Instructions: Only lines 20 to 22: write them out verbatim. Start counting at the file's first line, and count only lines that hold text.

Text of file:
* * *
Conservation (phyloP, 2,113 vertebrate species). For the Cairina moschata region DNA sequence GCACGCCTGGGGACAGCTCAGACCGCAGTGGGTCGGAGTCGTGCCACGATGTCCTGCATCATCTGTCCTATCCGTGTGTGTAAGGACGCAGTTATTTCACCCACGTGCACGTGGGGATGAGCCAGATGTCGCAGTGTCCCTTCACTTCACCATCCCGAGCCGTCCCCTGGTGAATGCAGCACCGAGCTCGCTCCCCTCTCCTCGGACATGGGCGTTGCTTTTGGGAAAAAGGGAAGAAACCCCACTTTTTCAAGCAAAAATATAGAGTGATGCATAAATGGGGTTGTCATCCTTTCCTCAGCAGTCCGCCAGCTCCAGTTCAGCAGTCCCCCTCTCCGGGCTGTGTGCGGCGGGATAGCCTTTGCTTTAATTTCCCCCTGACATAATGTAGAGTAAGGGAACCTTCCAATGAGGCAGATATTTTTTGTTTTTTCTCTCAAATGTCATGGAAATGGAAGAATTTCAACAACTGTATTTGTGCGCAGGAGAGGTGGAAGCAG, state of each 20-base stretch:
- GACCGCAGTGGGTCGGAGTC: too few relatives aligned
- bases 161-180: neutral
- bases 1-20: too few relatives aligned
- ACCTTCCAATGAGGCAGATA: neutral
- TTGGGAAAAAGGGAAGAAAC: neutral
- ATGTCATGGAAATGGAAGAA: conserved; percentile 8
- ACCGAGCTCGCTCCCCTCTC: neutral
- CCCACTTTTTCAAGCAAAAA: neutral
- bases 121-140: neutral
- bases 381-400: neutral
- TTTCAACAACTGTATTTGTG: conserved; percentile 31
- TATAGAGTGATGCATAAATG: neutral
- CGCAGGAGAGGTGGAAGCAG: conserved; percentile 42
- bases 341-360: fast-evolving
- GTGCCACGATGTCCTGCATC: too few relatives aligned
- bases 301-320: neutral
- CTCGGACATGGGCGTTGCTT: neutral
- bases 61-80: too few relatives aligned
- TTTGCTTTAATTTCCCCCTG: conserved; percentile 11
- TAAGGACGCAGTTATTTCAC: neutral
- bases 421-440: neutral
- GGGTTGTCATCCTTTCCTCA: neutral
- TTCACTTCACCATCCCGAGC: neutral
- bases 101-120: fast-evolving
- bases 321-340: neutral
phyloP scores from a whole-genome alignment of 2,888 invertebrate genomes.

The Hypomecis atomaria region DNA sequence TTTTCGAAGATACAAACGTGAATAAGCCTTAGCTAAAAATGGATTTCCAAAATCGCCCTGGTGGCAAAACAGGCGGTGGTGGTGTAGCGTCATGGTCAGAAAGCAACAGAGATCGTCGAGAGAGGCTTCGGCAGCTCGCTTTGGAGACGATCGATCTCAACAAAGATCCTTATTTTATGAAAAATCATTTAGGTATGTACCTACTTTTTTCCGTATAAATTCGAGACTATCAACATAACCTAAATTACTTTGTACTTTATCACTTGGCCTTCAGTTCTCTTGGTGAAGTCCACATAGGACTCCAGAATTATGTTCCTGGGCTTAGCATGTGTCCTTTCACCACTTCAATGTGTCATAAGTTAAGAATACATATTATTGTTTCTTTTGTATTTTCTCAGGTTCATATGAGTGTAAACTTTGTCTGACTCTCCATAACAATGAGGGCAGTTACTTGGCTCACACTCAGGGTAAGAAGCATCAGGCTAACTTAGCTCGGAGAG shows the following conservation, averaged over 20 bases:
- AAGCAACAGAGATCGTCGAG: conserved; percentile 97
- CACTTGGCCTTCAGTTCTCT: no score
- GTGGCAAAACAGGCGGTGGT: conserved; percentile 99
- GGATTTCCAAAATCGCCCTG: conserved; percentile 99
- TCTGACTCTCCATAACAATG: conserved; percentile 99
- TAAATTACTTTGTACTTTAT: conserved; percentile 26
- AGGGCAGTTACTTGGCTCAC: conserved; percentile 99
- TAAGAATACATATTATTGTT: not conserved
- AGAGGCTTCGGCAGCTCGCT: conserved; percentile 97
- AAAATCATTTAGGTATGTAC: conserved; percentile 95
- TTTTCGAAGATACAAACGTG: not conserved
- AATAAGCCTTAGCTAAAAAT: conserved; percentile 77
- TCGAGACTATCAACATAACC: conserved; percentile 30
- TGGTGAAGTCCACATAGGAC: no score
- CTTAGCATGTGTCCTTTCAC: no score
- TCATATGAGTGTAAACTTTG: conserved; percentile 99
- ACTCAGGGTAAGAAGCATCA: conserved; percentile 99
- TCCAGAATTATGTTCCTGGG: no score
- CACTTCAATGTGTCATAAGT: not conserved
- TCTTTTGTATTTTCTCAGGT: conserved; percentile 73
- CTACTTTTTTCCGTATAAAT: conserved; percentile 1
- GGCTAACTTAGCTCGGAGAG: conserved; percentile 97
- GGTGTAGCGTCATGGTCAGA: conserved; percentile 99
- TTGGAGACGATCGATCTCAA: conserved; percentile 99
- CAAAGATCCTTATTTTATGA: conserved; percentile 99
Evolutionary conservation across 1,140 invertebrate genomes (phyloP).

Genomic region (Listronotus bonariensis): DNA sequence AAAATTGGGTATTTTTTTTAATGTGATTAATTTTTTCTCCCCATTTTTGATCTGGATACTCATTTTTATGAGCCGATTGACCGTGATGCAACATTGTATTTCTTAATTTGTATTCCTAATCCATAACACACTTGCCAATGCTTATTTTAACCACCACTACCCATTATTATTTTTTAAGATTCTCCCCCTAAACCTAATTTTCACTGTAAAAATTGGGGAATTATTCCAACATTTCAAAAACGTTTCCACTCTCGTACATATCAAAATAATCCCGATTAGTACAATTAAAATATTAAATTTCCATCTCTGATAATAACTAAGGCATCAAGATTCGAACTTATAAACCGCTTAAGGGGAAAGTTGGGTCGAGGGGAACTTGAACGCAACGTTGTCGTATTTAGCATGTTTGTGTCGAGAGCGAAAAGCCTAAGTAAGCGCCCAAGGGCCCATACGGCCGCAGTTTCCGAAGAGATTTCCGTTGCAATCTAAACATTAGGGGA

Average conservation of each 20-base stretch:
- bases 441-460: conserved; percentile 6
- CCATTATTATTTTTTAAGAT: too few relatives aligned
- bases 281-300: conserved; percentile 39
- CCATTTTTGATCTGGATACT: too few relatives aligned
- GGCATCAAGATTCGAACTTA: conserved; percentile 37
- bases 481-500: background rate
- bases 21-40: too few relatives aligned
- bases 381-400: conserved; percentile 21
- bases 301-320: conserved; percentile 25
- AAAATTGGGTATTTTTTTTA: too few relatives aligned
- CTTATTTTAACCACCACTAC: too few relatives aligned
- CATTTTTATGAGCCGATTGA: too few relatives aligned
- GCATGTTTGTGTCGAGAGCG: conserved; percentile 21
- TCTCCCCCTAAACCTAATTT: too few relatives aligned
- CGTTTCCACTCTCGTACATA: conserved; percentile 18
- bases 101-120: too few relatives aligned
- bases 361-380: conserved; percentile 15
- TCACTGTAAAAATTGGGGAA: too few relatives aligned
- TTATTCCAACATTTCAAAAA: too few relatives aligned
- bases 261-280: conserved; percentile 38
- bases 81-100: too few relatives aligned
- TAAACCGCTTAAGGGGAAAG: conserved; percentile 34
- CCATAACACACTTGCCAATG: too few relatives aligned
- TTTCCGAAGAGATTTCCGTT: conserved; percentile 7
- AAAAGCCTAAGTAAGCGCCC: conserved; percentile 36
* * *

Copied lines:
- TTTGCTTTAATTTCCCCCTG: conserved; percentile 11
- TAAGGACGCAGTTATTTCAC: neutral
- bases 421-440: neutral